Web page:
The cruise ship season commenced last month with the arrival of the Emerald Princess into Canada Place. The Port of Vancouver is anticipating approximately 290 vessel visits throughout 2019 which would “mark an all-time record for cruise passengers through Canada Place at the Port of Vancouver” with passengers totaling more than 1 million. The cruise ship season, which started March 29th and will end with the Star Princess on November 1, will include the arrival of the Ovation of the Seas. This Royal Caribbean Quantum Class ship, with the capacity to carry 4,905 passengers, holds the record for the largest cruise ship to ever call the Port of Vancouver and will be here May 13th and September 20th.
With each call producing about $3 million in economic activity, the cruise ship industry is certainly a massive benefit to Vancouver as a whole although it does not come without its challenges. For instance, with the increase in ship sizes that is expected over the years to come (ex. the Ovation of the Seas which can hold about 4,900 passengers) the Port of Vancouver along with the Pacific Pilotage Authority have had to adapt to the changing conditions. On March 18, 2019 the Port of Vancouver released a Notice of Amendment to the Port Information Guide which proposes a new English Bay routing system (see the above image). This amendment is designed to alleviate issues with the air draft of larger size vessels entering the harbour by making the approach at less of angle which will allow the ship to be in “greater control over their rate of turn as they transit under the Lions Gate Bridge.”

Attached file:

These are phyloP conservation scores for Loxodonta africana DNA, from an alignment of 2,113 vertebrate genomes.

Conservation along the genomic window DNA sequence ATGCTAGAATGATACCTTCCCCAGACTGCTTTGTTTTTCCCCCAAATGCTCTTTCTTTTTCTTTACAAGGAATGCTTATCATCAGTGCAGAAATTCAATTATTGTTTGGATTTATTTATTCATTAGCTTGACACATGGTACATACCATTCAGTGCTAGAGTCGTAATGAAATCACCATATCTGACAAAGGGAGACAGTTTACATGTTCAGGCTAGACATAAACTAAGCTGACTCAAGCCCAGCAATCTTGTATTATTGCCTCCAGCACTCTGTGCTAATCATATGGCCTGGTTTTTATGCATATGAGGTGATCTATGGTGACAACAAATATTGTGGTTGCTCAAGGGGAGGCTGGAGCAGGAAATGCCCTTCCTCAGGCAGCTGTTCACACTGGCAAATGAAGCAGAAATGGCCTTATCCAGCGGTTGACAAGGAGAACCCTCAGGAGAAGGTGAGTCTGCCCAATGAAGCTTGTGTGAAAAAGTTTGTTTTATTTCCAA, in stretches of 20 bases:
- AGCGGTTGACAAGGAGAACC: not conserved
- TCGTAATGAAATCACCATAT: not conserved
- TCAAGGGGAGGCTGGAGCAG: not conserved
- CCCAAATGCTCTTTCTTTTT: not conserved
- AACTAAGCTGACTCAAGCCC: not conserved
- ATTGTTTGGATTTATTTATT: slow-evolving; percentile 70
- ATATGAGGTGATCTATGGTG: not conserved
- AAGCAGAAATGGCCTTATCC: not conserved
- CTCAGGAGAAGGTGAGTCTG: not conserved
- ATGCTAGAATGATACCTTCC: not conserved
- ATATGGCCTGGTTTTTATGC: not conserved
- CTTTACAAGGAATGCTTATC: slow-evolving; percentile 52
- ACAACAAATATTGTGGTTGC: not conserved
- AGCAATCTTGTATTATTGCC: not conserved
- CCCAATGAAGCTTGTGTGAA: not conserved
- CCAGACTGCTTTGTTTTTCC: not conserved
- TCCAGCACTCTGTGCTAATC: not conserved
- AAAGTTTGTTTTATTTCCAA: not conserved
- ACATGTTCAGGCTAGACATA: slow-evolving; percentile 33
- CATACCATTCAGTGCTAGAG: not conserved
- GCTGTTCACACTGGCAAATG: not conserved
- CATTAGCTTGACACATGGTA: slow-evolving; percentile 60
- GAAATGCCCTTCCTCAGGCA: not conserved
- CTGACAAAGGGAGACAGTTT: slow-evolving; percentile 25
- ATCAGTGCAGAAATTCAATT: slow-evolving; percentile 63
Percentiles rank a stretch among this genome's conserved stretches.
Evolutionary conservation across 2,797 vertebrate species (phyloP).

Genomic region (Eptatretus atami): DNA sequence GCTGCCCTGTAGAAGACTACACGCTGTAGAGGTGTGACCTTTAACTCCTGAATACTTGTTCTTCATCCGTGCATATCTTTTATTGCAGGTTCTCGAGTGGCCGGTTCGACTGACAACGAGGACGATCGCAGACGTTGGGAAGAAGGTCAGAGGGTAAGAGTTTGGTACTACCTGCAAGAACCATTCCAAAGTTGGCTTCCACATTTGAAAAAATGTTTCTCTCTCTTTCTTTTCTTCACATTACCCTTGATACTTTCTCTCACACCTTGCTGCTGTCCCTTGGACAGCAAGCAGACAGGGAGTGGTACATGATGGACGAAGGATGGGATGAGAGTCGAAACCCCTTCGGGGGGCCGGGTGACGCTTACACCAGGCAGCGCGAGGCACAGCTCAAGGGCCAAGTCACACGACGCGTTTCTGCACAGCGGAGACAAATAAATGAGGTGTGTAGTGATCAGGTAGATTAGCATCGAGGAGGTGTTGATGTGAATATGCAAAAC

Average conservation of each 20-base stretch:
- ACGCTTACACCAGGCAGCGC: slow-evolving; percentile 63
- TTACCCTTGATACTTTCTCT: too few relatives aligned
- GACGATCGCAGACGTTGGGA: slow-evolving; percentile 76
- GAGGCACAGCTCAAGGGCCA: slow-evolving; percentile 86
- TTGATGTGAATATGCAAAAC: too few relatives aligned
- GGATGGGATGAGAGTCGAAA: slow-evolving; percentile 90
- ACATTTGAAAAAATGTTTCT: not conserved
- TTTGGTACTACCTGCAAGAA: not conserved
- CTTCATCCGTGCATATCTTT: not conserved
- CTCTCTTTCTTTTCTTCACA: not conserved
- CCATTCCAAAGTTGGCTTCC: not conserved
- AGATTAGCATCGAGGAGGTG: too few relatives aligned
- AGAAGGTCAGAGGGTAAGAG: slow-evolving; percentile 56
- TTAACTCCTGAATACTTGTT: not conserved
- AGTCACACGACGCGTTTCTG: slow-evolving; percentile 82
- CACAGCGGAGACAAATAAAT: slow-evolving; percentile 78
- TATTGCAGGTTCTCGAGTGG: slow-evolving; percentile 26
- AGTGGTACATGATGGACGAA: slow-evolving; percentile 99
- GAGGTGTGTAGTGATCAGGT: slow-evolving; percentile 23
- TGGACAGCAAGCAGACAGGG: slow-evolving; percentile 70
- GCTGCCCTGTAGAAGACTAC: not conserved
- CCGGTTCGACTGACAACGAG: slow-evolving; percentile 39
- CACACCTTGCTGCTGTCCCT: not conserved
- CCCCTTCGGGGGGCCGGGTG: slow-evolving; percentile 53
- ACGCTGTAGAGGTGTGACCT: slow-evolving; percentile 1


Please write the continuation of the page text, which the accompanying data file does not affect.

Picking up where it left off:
Additionally, the increase in vessel traffic this time of year poses constraints on the Pacific Pilotage Authority with pilot and tug availability. The PPA publishes the entire cruise ship schedule prior to commencement of the season in order to bring on additional staff and to avoid any last-minute surprises although this cannot always be avoided especially with tug shortages. Regardless of the challenges the industry poses, the industry is a significant boost to Vancouver’s economy (including the pubs and restaurants around the waterfront!).